Why do we suppress our human nature by creating penalties for merely exploring our own consciousness through the use of plant-based technologies? This unnatural state of existence, like a mutated cell, will slowly begin to corrode the very body of humanity and create unnatural consequences to natural acts.

 

 

Which brings me finally to the War on Drugs and the unnatural consequences of this imposed restriction on human behavior.

 

 

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The Truth in the Lie

 

It is true, that currently buying drugs do fuel some of the cartel actions outside of the “drug dealing scope” such as kidnappings, mass murders and so forth. The question is, are you responsible for this or is the War on Drugs responsible for this?

 

 

It’s playing the blame game. While the author in the New York Times article argued that it’s largely the responsibility of the users, I argue that it is because of the existence of the war on drugs that these murders occur.

 

 

Think about it for a second; what if all drugs were legal? What if drug use was not seen as a ‘crime’ or a ‘bad behavior’ but rather just ‘something we do as people sometimes?’ What if there was no real economic incentive for drug cartels to pursuit the cultivating and selling of drugs because a legal market existed to replace the demand for drugs?

 

 

Would we see the aforementioned cartel violence occur? The answer to this question is a solid no. We don’t see the same level of violence occur with the legal sales of cigarettes now do we? Nobody is chopping off people’s heads over territorial disputes. The legal market has avenues of dispute resolution which not only removes violence from the equation, it generates funds for public works and programs.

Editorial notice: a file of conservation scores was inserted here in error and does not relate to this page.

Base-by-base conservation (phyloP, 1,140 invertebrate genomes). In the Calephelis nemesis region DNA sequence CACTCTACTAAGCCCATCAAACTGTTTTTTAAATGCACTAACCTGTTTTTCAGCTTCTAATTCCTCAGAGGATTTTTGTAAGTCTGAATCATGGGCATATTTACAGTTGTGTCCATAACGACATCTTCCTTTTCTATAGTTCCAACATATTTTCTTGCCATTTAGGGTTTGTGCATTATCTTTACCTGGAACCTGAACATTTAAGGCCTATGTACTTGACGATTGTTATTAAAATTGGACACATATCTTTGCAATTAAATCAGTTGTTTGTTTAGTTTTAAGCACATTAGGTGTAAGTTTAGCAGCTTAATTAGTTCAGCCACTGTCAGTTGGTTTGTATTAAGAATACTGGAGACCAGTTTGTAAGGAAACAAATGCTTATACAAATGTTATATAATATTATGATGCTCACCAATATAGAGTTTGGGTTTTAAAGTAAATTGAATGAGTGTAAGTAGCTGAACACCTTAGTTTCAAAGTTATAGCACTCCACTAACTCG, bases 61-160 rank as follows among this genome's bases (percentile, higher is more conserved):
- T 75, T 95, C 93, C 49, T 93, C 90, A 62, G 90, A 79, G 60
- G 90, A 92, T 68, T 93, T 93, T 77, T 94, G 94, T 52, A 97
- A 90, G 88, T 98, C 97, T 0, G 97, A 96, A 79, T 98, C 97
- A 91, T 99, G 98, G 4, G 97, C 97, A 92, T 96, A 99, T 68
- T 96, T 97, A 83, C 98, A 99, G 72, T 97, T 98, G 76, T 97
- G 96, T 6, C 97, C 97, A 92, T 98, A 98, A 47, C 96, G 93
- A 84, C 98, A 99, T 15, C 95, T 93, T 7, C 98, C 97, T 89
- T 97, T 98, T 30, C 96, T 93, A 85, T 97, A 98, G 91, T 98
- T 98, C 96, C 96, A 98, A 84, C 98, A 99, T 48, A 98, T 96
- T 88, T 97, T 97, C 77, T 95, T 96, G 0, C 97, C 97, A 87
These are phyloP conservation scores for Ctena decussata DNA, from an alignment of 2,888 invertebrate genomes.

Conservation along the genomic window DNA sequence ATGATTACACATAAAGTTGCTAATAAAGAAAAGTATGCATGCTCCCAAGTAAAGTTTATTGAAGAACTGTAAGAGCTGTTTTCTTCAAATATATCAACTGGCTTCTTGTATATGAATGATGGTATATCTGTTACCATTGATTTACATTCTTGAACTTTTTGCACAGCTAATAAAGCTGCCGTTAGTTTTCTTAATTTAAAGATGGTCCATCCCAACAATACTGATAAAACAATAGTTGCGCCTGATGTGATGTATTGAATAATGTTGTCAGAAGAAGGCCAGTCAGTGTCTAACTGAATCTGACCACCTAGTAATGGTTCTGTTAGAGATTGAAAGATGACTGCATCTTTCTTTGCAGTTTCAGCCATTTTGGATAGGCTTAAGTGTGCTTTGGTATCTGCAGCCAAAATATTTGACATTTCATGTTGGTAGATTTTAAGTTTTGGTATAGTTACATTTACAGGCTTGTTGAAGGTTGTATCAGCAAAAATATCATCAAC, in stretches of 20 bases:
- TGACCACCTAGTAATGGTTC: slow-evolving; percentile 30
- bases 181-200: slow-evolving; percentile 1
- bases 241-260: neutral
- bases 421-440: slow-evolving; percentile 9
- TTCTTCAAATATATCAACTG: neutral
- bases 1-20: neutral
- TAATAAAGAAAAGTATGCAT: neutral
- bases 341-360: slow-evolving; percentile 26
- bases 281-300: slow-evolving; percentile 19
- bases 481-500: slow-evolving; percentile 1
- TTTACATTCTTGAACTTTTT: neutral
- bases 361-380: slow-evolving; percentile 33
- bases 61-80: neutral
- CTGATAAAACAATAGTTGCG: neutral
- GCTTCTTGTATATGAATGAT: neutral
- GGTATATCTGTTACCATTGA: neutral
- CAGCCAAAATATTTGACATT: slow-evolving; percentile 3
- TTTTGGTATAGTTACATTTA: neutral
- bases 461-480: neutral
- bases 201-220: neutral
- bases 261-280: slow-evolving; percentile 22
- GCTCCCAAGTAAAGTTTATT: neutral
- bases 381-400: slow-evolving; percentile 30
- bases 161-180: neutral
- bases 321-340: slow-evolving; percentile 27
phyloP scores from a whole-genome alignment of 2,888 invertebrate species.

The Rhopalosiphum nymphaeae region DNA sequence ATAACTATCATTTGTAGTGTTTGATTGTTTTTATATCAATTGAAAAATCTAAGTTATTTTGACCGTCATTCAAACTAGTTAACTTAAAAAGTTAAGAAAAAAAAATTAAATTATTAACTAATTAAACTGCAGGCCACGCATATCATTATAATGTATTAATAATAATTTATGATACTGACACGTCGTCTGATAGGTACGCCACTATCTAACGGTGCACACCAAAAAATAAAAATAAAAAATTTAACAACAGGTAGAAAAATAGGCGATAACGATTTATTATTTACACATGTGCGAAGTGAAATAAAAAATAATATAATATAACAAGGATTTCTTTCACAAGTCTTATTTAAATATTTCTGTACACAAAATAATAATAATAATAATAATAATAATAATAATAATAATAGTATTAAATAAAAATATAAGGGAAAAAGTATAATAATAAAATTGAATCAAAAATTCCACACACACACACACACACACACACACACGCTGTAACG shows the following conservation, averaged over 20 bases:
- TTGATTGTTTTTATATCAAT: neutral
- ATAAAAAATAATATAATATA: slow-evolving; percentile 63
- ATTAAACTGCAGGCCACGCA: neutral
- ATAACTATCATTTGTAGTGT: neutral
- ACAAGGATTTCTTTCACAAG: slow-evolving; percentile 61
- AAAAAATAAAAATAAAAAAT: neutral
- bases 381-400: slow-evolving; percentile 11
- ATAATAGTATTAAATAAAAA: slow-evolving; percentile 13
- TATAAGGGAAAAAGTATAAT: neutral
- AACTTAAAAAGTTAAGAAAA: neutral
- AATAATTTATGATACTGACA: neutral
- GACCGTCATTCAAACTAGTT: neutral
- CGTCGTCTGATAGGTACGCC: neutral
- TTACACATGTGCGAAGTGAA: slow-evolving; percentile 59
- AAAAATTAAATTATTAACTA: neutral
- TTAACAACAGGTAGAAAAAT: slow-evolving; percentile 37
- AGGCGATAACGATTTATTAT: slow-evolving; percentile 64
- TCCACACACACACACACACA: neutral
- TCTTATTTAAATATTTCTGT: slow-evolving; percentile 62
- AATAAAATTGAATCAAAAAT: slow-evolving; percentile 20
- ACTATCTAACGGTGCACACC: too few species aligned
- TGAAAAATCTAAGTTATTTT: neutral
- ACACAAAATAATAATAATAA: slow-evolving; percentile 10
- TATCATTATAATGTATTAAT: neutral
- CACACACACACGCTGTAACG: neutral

Marlboro, despite pushing the deadliest drug on the planet, is also forced to pay for ‘rehabilitation programs’. This comes from the pockets of the very people using the substance.

 

 

I don’t see how this cannot be the case for all drugs, including the hard stuff. I’m not advocating heroin use, I’m advocating freedom of choice and us (as a society) accepting the natural desire for humanity to alter their state of mind. To not fight human nature, but to embrace it and to learn how to effectively manage the risks involved with drug use. To generate wealth on these habits and fund the very programs to help “addicts” ween off their drugs and finally to eliminate violence from the entire concept of drug use.

 

 

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Sifting through fallacious ideologies

 

You don’t have to feel bad about buying drugs on the street. Sure you’re money might be killing people in Latin America, but if we’re going to be self-righteous about our behavior, then you should pretty much boycott most of the electronics you use, driving cars and all that jazz. Much of your clothes are manufactured in sweatshops, using gasoline helps fund and maintain the Wars in the Middle East and your precious iPhone was probably assembled by a nine year old in some dirty warehouse somewhere in Asia.

 

 

Point being, the system is the failure…not you for exercising your human right of choice and the freedom to alter the state of your own body. If you want to stop the murders associated with drug use, you end the drug war…you don’t stop drug use (because that is virtually impossible).